The cost of using the tree [i.e., predicting data] is logarithmic in the number of data points used to train the tree.
 Performs well with large datasets. Large amounts of data can be analyzed using standard computing resources in reasonable time.
 Able to handle both numerical and categorical data.
 Able to handle multioutput problems.
 Uses a white box model. If a given situation is observable in a model, the explanation for the condition is easily explained by boolean logic. By contrast, in a black box model [e.g., in an artificial neural network], results may be more difficult to interpret.
 Possible to validate a model using statistical tests. That makes it possible to account for the reliability of the model.
 Nonstatistical approach that makes no assumptions of the training data or prediction residuals; e.g., no distributional, independence, or constant variance assumptions
 In built feature selection. Additional irrelevant feature will be less used so that they can be removed on subsequent runs.
 Decision trees can approximate any Boolean function eq. XOR.
Weaknesses
 Trees can be very nonrobust. A small change in the training data can result in a large change in the tree and consequently the final predictions. This problem is mitigated by using decision trees within an ensemble.
 The problem of learning an optimal decision tree is known to be NPcomplete under several aspects of optimality and even for simple concepts. Consequently, practical decisiontree learning algorithms are based on heuristics such as the greedy algorithm where locally optimal decisions are made at each node. Such algorithms cannot guarantee to return the globally optimal decision tree.
 Overfitting or high variance: decisiontree learners can create overcomplex trees that do not generalize well from the training data. Mechanisms such as pruning are necessary to avoid this problem [with the exception of some algorithms such as the Conditional Inference approach, that does not require pruning]. Other methods to avoid this problem include setting the minimum number of samples required at a leaf node or setting the maximum depth of the tree.
 For data including categorical variables with different numbers of levels, information gain in decision trees is biased in favor of attributes with more levels. However, the issue of biased predictor selection is avoided by the Conditional Inference approach, a twostage approach, or adaptive leaveoneout feature selection.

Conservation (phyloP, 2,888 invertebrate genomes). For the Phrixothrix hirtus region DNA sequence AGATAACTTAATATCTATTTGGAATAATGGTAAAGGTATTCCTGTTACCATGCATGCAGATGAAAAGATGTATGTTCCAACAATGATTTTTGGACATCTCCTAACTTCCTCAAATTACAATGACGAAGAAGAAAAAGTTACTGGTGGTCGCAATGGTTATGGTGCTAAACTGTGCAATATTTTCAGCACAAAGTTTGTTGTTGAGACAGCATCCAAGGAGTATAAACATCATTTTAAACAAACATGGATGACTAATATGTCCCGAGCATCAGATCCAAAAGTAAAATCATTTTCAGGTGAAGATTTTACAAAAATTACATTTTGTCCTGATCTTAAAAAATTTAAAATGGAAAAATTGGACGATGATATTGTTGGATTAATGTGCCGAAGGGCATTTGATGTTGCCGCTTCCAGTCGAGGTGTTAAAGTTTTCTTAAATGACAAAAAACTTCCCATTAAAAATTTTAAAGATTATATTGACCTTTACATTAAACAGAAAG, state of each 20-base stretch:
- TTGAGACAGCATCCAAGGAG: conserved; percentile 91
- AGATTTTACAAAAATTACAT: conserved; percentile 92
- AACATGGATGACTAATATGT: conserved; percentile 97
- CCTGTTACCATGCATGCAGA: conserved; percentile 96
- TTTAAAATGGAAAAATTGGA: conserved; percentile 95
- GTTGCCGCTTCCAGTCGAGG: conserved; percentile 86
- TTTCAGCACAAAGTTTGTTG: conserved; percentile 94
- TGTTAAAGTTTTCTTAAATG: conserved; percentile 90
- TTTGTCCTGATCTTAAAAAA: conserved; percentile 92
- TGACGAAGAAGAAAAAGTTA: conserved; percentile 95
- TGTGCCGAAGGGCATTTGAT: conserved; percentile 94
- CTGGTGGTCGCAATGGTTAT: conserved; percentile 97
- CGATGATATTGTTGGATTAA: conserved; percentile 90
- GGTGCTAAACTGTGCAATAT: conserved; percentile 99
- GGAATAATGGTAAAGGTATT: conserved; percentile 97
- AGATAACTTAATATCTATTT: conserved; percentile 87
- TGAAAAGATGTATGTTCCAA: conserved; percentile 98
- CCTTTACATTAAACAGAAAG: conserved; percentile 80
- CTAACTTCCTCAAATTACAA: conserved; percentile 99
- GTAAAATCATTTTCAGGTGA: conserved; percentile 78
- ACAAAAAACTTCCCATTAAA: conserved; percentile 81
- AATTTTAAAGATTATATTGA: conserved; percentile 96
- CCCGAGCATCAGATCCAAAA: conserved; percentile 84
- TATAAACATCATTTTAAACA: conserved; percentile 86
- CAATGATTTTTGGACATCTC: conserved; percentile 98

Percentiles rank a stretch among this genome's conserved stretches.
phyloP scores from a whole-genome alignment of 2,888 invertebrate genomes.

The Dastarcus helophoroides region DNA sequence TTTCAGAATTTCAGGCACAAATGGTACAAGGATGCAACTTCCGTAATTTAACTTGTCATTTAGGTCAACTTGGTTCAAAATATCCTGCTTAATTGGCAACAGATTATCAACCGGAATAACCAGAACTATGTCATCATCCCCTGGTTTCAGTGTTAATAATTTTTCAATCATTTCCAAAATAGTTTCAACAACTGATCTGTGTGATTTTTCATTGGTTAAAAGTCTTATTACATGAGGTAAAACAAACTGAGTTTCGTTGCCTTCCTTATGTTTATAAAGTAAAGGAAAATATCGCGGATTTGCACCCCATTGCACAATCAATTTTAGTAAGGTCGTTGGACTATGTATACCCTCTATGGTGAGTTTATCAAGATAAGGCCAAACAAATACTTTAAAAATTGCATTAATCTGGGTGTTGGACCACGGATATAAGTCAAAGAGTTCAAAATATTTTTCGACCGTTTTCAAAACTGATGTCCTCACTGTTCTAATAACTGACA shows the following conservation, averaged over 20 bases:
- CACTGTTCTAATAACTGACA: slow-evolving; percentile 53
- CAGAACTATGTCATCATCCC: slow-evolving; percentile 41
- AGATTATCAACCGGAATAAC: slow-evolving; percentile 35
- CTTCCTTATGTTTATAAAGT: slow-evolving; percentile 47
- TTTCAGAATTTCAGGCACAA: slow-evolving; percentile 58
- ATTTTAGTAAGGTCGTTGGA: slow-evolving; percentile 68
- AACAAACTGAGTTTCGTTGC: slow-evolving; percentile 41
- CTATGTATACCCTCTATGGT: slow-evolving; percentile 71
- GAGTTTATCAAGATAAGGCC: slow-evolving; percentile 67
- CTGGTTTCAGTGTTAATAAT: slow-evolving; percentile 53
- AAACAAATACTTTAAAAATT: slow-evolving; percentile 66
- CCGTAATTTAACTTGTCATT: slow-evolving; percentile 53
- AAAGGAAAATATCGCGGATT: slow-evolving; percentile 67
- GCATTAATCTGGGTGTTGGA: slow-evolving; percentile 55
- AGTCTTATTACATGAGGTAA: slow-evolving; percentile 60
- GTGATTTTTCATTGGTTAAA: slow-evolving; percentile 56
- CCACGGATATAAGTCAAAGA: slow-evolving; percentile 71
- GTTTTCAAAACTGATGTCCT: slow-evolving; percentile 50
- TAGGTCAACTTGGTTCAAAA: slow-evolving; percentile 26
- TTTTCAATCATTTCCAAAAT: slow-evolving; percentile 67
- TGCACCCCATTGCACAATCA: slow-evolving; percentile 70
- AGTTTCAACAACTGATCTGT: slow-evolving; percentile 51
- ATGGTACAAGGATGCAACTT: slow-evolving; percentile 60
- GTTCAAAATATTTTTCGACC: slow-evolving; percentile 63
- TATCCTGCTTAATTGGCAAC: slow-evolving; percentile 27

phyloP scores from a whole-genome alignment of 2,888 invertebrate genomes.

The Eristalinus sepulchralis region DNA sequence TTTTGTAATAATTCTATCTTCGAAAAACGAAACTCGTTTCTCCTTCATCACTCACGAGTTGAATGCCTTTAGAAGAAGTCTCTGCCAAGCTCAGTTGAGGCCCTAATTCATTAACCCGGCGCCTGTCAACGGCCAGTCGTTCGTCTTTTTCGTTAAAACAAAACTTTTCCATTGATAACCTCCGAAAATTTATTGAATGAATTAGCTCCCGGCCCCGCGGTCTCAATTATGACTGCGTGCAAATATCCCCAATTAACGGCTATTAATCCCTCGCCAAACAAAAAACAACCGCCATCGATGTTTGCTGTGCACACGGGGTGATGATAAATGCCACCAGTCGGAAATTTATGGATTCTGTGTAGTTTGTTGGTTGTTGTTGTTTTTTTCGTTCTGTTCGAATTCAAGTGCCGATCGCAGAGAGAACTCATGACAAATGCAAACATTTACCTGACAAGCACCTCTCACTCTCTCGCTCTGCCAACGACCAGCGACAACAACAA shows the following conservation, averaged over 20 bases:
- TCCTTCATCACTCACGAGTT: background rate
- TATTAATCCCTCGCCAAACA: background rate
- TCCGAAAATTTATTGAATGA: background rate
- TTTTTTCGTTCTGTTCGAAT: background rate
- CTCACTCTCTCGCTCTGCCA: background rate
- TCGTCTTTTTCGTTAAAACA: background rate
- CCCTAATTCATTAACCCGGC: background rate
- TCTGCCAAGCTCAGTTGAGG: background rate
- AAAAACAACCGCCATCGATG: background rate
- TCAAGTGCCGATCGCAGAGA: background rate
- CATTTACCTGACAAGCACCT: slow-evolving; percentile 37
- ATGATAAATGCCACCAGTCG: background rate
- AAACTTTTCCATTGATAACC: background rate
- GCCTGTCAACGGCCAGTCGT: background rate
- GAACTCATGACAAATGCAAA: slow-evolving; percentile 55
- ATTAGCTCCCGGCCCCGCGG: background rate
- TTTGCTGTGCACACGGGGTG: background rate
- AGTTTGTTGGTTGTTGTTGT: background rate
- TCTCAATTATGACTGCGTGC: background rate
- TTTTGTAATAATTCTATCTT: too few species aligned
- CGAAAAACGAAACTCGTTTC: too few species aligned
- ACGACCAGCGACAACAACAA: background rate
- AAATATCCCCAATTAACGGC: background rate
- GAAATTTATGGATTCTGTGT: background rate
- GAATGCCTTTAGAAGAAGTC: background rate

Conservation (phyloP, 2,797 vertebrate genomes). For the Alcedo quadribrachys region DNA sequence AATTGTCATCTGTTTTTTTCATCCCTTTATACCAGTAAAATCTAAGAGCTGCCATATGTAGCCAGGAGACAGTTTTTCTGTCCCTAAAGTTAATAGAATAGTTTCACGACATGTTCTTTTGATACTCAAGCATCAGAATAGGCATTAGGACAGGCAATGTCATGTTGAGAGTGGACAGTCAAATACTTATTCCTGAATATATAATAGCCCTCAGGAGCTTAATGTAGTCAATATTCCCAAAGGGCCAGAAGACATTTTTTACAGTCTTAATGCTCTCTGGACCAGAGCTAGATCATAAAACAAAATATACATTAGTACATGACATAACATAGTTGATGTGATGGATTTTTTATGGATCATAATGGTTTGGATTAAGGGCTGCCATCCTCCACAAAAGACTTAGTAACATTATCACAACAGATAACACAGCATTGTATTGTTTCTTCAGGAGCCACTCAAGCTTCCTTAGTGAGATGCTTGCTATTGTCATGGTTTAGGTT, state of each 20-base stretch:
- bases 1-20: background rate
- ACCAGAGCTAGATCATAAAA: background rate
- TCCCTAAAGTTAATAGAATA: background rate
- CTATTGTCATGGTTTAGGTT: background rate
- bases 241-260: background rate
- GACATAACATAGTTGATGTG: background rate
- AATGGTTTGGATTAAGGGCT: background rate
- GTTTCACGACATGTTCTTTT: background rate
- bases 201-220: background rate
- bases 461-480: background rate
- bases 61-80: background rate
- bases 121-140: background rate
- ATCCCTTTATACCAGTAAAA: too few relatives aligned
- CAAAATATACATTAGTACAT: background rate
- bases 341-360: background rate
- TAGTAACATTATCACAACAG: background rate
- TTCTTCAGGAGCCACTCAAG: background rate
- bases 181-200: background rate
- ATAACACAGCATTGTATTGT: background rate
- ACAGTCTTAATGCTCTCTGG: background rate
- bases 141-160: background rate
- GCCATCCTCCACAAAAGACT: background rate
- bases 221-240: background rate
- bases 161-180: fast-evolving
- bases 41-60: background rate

Decision tree learners create biased trees if some classes dominate. It is therefore recommended to balance the dataset prior to fitting with the decision tree.
 Trees generally do not have the same level of predictive accuracy as some of the other regression and classification approaches and are typically used in an ensemble.
References
 https://scikitlearn.org/stable/modules/tree.html
 https://en.wikipedia.org/wiki/Decision_tree_learning
 An Introduction to Statistical Learning, Gareth James et all
Unsupervised Learning
Two popular methods for unsupervised learning:
 Clustering
 Dimensionality Reduction
KMeans
Properties
 Distance, from centroid, based clustering algorithm
 Needs feature scaling since the algorithm relies on distances of data points from centroid
Weaknesses
 Fails on nonspherical clusters, example: two crescent data set
Realworld Applications
 Recommendation systems  movies, music, books etc
Hierarchical [aka Agglomerative] clustering
 Single link
 Complete link
 Average link
 Ward method
RealWorld Applications
 Clustering of Secreted Protein Families to Classify and Rank Candidate Effectors of Rust Fungi
 Association Between Composition of the Human Gastrointestinal Microbiome and Development of Fatty Liver With Choline Deficiency
Properties
 Distance based approach, hence needs feature scaling
 Single link method is more prone to result in elongated shapes that are not necessarily compact or circular because it looks at the closest point to the cluster, that can result in clusters of various shapes.^{2}
Strengths
 Resulting hierarchical representation can be very informative^{1}
 Provides additional ability to visualise^{1}
 Especially potent when dataset contains real hierarchical relationships^{1}
Weaknesses
 Sensitive to noise and outliers^{1}
 Computationally intensive \(O(N^2)\)^{1}
References
 Udacity  Intro to ML Nanodegree  3.2.9  Hierarchical Clustering Examples and Applications
 Udacity  Intro to ML Nanodegree  3.2.10  Hierarchical Clustering Quiz
Density Based Spatial Clustering of Applications with Noise [DBSCAN]
Density Based Spatial Clustering of Applications with Noise
RealWorld Applications
 Network traffic classification  what traffic is bitorrent related vs normal, when you can’t peek at the data packets themselves
Properties
 Density based clustering algorithm
Strengths
 No need to specify number of clusters^{1}
 Flexibility in the shapes and sizes of clusters^{1}
 ABle to deal with noise and outliers^{1}
Weaknesses
 Border points reachable from two cluster are assigned to a cluster arbitrarily^{1}
 Faces difficulty finding cluster of varying densities^{1}
References
Gaussian Mixture Model
Strengths
 Softclustering [sample membership of multiple clusters]^{1}
 Cluster shape flexibility^{1}
Weaknesses
 Sensitive to initialisation values^{1}
 Possible to converge to a local optimum^{1}
 Slow convergence rate^{1}
References
Independent Component Analysis [ICA]
RealWorld Applications
 Transform EEG scan data to do blind source separation^{3}
Properties
 ICA needs as many observations as the original signals we are trying to separate^{1}